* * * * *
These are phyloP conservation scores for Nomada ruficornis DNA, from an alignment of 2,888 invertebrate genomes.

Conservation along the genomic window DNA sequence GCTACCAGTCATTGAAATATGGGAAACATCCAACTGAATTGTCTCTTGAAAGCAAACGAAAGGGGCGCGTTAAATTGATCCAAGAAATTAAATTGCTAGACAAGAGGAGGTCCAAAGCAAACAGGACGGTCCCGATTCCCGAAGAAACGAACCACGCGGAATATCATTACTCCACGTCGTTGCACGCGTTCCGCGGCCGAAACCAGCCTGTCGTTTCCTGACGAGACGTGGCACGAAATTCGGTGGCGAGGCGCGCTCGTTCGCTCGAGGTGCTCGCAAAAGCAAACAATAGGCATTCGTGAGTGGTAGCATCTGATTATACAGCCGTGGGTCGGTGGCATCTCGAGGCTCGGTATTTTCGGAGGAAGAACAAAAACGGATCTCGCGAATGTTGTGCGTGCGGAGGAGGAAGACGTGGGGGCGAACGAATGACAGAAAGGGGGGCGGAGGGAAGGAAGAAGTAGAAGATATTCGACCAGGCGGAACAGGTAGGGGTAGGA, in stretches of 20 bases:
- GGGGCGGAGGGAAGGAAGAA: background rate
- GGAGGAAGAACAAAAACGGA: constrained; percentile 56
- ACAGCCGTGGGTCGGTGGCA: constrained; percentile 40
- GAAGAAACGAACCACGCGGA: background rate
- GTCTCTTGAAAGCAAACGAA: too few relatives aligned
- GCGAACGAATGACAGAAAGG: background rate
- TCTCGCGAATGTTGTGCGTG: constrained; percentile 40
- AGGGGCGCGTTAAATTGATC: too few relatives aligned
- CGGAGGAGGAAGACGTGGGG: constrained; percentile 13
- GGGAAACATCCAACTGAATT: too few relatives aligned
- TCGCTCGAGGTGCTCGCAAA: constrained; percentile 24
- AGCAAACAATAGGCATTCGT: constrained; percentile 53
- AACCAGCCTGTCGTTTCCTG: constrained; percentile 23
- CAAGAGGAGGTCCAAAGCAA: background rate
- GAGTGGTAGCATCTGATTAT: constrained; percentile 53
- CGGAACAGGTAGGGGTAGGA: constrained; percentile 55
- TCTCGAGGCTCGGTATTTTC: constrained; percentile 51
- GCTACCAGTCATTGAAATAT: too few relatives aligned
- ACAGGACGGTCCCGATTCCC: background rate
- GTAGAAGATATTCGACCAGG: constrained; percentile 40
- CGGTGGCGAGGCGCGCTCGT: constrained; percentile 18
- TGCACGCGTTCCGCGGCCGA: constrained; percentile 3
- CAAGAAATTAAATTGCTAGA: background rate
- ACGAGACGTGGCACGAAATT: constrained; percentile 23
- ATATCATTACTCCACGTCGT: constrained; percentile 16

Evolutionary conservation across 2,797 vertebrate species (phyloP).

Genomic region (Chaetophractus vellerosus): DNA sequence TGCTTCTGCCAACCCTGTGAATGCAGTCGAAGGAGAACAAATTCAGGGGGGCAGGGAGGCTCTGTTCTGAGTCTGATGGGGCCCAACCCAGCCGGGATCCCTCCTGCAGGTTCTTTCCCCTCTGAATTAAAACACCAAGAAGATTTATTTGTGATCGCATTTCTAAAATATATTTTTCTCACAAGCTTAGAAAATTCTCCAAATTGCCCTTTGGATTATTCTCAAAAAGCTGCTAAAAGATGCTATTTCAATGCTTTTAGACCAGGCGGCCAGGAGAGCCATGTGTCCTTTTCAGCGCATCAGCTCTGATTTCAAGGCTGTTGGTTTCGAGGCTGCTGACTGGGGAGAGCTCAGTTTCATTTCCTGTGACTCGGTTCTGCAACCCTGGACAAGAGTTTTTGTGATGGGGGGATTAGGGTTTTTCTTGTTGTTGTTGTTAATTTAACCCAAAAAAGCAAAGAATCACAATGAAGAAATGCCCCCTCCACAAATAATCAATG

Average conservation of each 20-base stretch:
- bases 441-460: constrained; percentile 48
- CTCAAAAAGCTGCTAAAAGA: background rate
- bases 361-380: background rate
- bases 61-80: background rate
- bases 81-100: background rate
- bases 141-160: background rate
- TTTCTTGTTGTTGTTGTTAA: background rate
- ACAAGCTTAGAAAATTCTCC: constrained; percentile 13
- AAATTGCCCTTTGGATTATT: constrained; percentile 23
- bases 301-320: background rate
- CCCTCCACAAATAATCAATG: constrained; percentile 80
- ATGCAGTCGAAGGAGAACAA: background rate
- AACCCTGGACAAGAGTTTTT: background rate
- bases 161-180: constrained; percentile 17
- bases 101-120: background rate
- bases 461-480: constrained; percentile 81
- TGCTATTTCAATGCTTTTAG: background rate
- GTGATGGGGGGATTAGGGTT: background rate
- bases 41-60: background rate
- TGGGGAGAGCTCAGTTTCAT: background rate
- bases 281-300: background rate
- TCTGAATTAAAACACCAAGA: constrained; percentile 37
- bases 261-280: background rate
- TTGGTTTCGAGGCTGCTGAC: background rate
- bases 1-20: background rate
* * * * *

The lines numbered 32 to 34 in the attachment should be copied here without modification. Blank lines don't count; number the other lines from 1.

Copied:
- CTCAAAAAGCTGCTAAAAGA: background rate
- bases 361-380: background rate
- bases 61-80: background rate